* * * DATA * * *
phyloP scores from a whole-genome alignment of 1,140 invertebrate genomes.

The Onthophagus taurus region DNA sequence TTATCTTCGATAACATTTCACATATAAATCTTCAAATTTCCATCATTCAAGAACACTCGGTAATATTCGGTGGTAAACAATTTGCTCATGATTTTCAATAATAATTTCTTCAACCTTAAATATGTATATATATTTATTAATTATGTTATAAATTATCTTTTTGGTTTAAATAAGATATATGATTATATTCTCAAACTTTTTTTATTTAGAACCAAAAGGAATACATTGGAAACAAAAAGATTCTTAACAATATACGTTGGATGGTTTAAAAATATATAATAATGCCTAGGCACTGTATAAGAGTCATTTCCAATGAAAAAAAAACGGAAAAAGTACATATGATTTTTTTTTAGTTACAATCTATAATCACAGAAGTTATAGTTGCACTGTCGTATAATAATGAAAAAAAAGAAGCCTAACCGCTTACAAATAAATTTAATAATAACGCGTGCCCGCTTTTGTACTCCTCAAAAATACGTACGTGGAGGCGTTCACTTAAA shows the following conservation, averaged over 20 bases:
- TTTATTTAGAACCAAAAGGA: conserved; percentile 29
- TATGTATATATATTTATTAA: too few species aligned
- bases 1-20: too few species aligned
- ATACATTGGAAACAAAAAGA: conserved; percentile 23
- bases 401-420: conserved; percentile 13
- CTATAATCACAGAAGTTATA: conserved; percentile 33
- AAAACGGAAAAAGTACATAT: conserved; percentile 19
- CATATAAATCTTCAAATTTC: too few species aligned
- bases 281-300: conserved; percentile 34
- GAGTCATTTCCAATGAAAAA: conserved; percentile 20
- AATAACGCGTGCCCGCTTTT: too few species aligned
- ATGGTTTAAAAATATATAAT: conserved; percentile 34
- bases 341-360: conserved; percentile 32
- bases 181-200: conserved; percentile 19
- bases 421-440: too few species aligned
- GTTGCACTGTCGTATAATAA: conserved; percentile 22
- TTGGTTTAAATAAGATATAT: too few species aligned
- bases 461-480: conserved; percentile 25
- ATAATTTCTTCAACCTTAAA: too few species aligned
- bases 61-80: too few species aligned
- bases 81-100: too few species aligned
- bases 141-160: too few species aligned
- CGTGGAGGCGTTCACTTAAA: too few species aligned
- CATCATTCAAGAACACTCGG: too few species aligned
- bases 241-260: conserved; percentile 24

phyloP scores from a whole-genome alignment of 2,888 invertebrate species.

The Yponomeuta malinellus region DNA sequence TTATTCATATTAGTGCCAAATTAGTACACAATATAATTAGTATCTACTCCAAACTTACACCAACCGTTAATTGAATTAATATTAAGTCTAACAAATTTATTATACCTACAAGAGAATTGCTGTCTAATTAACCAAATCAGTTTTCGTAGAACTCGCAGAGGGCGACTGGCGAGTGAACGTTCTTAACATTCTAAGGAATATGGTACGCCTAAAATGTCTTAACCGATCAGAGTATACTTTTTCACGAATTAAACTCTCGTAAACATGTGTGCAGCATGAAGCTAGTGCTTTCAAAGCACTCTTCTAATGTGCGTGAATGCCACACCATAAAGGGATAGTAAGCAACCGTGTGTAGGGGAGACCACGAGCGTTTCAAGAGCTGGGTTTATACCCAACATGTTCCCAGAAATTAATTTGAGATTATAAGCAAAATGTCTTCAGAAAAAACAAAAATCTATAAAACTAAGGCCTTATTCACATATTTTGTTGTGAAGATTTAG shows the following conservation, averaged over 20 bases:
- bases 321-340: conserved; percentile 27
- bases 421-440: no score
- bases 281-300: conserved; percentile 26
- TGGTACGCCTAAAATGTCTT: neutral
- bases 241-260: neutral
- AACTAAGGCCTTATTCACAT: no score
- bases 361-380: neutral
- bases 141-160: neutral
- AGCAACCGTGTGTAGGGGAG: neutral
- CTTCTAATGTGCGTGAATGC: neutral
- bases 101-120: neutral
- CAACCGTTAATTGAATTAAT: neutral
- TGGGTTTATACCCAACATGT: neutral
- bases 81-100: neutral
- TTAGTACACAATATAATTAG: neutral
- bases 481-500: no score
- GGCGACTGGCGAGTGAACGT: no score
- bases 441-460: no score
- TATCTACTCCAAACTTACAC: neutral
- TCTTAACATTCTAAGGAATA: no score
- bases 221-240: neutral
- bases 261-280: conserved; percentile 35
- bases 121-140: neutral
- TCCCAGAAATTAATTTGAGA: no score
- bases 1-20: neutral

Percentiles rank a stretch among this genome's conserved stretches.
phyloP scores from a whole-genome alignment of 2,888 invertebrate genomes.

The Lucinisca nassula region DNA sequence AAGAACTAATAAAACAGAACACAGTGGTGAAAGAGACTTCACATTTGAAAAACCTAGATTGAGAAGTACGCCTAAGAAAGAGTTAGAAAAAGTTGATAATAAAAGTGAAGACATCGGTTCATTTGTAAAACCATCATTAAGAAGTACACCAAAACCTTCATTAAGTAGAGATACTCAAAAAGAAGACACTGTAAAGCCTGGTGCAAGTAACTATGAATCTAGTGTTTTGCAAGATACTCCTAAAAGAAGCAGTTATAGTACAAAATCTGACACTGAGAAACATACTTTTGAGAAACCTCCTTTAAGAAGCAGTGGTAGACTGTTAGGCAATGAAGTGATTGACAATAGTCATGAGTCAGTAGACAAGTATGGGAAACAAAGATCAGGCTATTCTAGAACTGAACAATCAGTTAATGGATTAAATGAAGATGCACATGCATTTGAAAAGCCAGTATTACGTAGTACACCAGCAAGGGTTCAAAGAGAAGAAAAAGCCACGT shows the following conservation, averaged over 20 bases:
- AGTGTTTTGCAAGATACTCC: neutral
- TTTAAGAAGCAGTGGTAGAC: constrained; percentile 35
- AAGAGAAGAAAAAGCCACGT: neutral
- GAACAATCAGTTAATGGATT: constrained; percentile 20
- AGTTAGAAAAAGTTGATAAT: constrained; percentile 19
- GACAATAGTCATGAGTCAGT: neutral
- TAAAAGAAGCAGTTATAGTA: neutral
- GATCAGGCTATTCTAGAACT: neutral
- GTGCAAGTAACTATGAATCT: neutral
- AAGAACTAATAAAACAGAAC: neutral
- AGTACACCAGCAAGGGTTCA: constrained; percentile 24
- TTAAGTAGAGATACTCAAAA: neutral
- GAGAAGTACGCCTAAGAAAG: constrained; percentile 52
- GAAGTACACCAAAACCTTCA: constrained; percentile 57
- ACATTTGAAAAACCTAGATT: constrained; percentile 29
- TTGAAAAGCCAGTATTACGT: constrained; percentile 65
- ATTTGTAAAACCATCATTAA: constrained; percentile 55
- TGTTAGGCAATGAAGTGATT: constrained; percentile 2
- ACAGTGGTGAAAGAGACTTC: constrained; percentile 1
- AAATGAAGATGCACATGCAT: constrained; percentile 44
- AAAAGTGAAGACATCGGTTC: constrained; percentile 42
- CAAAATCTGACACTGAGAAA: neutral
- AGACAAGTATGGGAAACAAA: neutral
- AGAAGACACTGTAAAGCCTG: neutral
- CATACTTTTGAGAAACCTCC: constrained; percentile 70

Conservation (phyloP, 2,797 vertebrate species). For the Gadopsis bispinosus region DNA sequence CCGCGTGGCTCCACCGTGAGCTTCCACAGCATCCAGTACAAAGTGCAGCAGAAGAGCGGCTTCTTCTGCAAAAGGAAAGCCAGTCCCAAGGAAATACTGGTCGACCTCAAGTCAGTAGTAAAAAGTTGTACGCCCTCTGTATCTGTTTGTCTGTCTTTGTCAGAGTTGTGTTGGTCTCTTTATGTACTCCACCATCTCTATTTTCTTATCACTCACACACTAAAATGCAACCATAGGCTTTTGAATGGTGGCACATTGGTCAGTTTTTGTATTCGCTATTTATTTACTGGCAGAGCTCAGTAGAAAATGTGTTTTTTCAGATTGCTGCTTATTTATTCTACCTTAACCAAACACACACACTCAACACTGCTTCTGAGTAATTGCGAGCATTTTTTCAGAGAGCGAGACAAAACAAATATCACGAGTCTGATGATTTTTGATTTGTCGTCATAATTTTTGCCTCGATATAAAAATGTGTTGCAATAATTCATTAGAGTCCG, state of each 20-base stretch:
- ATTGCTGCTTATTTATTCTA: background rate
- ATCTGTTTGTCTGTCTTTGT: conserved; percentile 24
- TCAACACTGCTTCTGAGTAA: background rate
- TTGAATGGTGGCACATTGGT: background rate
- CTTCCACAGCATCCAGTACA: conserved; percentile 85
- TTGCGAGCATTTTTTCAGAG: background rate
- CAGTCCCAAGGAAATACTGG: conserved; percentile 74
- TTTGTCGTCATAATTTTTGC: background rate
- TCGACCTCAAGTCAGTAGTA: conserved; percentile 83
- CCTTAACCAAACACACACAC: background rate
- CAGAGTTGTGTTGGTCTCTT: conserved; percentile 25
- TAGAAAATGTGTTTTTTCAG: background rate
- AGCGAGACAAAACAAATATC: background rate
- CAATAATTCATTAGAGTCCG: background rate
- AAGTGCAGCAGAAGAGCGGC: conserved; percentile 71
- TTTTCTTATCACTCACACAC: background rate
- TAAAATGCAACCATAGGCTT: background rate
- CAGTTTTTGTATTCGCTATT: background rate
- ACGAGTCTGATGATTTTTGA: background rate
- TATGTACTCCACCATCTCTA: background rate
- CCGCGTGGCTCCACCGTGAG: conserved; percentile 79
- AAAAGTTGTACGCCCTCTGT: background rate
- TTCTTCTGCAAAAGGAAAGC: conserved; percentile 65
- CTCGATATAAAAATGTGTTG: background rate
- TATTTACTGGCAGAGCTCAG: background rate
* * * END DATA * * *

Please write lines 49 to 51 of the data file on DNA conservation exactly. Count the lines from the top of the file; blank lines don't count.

- TCTTAACATTCTAAGGAATA: no score
- bases 221-240: neutral
- bases 261-280: conserved; percentile 35